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Glenda Motta's picture

By Glenda Motta RN, MPH

In 1978, I was hired to develop a comprehensive discharge planning program at an inner city hospital in Washington, D.C. Way before DRGs and any reimbursement limits were placed on hospitals, this facility knew it had a problem. 40 patients had a length of stay that exceeded 60 days! Can you imagine that scenario today?

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Karen Zulkowski's picture
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By Karen Zulkowski DNS, RN, CWS

How do you act when giving a deposition? It’s not something we covered in school. As I said last month, you probably won’t remember the plaintiff (patient). You may have only taken care of the person once or twice or when they were your patient. They may have gone back and forth to ICU and different units, or between the hospital and nursing home, so you had limited contact with them.

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Kathi Thimsen's picture

By Kathi Thimsen RN, MSN, WOCN

In follow up to comments and additional considerations of products, ingredients, and clinical practice, it is important to discuss several aspects of the topic. This blog has served thus far as a primer for the evolution of products both on the market today and currently under development.

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Aletha Tippett MD's picture
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By Aletha Tippett MD

I am often asked this common question: “how do you select the right mattress or support surface for a patient?” Despite the plethora of information on how to do this, I am going to give a very simple answer: lay on it yourself. It amazes me how few caregivers have ever lain on a bed that they prescribe for a patient. It always shocks me to visit a nursing home patient and sit beside them on their bed. The bed is hard as a rock. When I ask if their bed is comfortable, the answer is a resounding NO. I always think: would YOU want to lay on this bed, would you want YOUR GRANDMOTHER (or GRANDFATHER) to lay on this bed?

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Mary Ellen Posthauer's picture

By Mary Ellen Posthauer RDN, CD, LD, FAND

Previously, I discussed the value of protein for wound healing. Protein is responsible for cell multiplication, repair, and synthesis of enzymes involved in wound healing. Protein supplies the binding material of skin, cartilage, and muscle. The 2009 National Pressure Ulcer Advisory Panel/European Pressure Ulcer Advisory Panel (NPUAP/EPUAP) guidelines recommend 1.2-1.5 grams of protein/kilogram of body weight for individuals with pressure ulcers, when compatible with goals of care.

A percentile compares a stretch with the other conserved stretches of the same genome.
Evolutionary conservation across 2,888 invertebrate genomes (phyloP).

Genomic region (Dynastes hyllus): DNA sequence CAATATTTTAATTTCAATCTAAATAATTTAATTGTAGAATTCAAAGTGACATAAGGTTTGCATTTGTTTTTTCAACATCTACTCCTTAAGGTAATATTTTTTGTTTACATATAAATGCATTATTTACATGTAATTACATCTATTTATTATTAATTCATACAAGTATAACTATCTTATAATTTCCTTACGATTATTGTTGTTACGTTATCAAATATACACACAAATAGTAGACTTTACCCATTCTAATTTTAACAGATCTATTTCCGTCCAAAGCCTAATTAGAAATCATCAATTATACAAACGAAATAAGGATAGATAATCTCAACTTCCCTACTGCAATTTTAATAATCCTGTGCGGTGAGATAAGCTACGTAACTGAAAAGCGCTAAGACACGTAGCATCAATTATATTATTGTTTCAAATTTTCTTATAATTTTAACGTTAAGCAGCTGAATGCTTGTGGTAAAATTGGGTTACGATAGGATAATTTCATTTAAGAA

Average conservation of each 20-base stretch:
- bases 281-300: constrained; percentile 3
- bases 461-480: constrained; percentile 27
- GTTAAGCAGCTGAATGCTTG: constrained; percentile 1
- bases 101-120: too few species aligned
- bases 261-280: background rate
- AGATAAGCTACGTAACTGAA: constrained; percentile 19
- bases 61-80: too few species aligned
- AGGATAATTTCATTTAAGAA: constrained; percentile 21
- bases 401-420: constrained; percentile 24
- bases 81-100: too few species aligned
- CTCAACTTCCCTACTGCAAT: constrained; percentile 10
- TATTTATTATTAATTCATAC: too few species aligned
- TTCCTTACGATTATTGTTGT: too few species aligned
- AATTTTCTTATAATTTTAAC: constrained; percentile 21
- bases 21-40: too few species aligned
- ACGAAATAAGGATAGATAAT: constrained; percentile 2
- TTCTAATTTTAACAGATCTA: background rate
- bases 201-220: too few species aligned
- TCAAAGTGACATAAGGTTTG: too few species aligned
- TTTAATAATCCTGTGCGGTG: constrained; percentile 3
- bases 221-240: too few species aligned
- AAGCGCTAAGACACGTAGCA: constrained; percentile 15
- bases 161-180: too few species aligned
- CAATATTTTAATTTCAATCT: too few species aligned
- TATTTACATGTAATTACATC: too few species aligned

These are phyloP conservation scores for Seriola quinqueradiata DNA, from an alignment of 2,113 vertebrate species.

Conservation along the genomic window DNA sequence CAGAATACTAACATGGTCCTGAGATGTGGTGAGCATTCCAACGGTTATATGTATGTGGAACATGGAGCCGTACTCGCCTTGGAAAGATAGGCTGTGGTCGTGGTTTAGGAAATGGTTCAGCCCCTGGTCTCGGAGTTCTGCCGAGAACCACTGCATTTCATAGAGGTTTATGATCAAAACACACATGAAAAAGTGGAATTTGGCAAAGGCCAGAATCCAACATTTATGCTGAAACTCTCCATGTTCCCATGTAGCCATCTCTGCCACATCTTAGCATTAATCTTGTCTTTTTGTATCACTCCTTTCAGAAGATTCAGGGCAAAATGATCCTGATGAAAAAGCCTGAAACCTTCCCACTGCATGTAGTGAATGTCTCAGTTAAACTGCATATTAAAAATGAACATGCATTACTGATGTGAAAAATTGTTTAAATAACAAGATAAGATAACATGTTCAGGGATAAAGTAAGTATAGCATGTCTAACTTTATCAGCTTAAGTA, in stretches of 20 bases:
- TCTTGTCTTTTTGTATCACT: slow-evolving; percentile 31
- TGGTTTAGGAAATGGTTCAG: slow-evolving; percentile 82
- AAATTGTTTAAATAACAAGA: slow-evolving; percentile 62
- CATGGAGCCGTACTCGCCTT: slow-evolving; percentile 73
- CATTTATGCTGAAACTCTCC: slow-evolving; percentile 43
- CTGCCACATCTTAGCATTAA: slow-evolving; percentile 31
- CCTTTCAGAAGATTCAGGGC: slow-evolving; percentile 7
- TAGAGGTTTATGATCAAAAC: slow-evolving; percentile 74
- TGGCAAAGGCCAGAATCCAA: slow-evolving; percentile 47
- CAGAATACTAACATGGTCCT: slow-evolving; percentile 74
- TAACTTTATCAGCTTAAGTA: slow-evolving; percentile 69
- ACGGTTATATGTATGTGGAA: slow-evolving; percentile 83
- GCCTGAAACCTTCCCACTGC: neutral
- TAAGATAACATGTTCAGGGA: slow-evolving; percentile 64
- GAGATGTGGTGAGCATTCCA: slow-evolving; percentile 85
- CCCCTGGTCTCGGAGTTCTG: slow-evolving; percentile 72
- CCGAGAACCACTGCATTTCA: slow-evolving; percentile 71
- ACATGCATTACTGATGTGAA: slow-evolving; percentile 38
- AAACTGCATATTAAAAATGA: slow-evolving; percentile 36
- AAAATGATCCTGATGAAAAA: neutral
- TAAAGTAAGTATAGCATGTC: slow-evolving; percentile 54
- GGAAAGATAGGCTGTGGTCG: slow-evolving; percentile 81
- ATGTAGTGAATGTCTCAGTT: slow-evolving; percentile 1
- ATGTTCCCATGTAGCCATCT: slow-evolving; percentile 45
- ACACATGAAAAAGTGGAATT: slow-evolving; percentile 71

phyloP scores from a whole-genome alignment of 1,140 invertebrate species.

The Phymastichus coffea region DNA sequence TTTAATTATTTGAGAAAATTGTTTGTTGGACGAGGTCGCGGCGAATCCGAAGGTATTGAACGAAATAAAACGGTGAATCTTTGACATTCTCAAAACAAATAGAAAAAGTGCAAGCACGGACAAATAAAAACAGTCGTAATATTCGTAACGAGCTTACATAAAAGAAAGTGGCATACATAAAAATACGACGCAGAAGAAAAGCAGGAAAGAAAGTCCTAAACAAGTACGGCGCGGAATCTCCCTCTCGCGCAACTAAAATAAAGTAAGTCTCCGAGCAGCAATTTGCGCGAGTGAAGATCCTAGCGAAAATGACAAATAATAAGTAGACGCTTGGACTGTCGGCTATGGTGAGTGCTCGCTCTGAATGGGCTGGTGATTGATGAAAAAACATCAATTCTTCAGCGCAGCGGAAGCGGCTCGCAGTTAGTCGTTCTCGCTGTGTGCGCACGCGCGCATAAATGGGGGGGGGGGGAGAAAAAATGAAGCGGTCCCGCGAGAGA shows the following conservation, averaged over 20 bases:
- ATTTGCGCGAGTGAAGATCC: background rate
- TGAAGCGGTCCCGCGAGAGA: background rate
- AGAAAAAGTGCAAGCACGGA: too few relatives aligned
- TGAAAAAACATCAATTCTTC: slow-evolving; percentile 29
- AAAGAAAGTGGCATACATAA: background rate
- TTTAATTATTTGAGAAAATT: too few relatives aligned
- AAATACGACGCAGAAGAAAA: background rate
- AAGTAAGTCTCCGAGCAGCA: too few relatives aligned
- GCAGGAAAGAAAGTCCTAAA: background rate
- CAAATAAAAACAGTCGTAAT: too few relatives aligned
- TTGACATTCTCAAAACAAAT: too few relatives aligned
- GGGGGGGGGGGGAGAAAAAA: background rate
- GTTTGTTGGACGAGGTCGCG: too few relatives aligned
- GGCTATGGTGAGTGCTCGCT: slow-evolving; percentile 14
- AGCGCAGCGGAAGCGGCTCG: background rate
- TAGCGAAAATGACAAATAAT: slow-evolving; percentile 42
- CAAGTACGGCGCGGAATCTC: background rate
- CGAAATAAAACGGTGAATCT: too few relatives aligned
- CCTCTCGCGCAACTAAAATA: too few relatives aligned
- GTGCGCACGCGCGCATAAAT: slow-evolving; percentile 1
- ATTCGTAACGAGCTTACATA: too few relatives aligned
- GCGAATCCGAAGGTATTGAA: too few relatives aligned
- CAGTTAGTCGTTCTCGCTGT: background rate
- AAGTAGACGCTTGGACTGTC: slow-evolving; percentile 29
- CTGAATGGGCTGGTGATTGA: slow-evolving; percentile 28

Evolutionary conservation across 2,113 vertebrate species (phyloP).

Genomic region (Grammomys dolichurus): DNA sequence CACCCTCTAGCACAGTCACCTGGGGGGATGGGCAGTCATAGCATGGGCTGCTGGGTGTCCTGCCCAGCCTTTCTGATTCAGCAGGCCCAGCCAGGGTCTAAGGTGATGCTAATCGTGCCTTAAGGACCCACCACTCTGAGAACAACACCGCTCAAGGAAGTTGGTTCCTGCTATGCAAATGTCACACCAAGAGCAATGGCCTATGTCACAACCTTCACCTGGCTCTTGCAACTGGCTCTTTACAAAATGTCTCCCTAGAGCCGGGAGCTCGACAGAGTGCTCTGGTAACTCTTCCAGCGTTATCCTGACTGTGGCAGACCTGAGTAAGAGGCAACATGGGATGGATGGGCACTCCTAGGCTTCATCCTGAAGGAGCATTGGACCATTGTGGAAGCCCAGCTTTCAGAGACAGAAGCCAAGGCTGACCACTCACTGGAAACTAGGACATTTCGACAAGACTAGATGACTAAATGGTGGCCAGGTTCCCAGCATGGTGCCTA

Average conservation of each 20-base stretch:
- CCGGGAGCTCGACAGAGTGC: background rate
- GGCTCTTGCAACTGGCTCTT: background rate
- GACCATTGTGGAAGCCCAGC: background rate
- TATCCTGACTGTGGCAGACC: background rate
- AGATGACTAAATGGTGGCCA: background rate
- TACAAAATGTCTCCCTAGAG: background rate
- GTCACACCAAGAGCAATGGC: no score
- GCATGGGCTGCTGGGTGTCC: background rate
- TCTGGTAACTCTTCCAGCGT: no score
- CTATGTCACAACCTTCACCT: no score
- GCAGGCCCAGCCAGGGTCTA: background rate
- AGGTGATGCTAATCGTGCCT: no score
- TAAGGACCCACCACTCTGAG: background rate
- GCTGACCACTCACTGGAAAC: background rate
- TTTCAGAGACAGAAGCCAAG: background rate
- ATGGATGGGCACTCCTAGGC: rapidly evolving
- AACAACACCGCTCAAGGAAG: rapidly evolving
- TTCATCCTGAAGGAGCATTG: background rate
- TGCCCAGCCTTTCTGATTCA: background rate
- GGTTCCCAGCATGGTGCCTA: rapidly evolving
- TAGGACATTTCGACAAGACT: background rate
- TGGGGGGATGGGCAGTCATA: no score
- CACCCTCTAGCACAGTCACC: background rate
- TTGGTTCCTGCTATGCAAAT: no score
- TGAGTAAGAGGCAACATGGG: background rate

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Ron Sherman's picture

By Ron Sherman MD, MSC, DTM&H

As far back as 1930, clinicians and researchers had a pretty good understanding of what “the right kind of maggots” could do for a wound. Those maggots are now known generically as “medicinal maggots” or “medical grade maggots.” Largely as the result of careful observations by William Baer (Chief, Orthopedic Surgery, Johns Hopkins, Baltimore) and others, we now describe the beneficial effects of medicinal maggots as being: 1) debridement; 2) disinfection; and 3) growth promotion. What is the evidence for these effects, and why is it that the only brand of medicinal maggots cleared by U.S. Food and Drug Administration (FDA) for marketing in the US (Medical Maggots™ by Monarch Labs, Irvine, CA) lists only debridement among its indications?

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Laurie Swezey's picture

By Laurie Swezey RN, BSN, CWOCN, CWS, FACCWS

Ultrasound was successfully used as a non-invasive diagnostic tool for years before its potential benefits in wound healing were first investigated. Ultrasound waves, formed when electrical energy is converted to sound waves at frequencies above the range of human hearing, are now routinely used in wound management, and can be transferred to tissue through a treatment applicator. The depth of penetration is dependent on the frequency, with higher frequencies resulting in lower tissue penetration.

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Michael Miller's picture
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By Michael Miller DO, FACOS, FAPWCA

RAMBLINGS OF AN ITINERANT WOUND CARE GUY PT. 5

“Then if you got it, you don’t want it - seems to be the rule of thumb. Don’t be tricked by what you see, you got two ways to go.” Devo – Freedom of Choice

Glenda Motta's picture

By Glenda Motta RN, MPH

Recently, I attended the WOCN Mid-Atlantic Regional conference. There, a nurse attorney discussed strategies to limit liability and improve patient care. The Maryland Patient Safety Law requires that hospitals report all Level I events to the state Office of Health Care Quality (OHCQ). The penalties for failing to meet these requirements can include revocation of the hospital’s license or a fine of $500 per day.

Karen Zulkowski's picture
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By Karen Zulkowski DNS, RN, CWS

Being involved in a lawsuit is never fun. However, if your facility is sued because a patient developed a pressure ulcer, you may have to testify. Pressure ulcers are the second most common reason for medical lawsuits. The facility and physicians are usually the ones targeted for monetary damages, but everyone that has taken care of the patient, the family that brought the lawsuit, and experts hired by both sides will have to be deposed.

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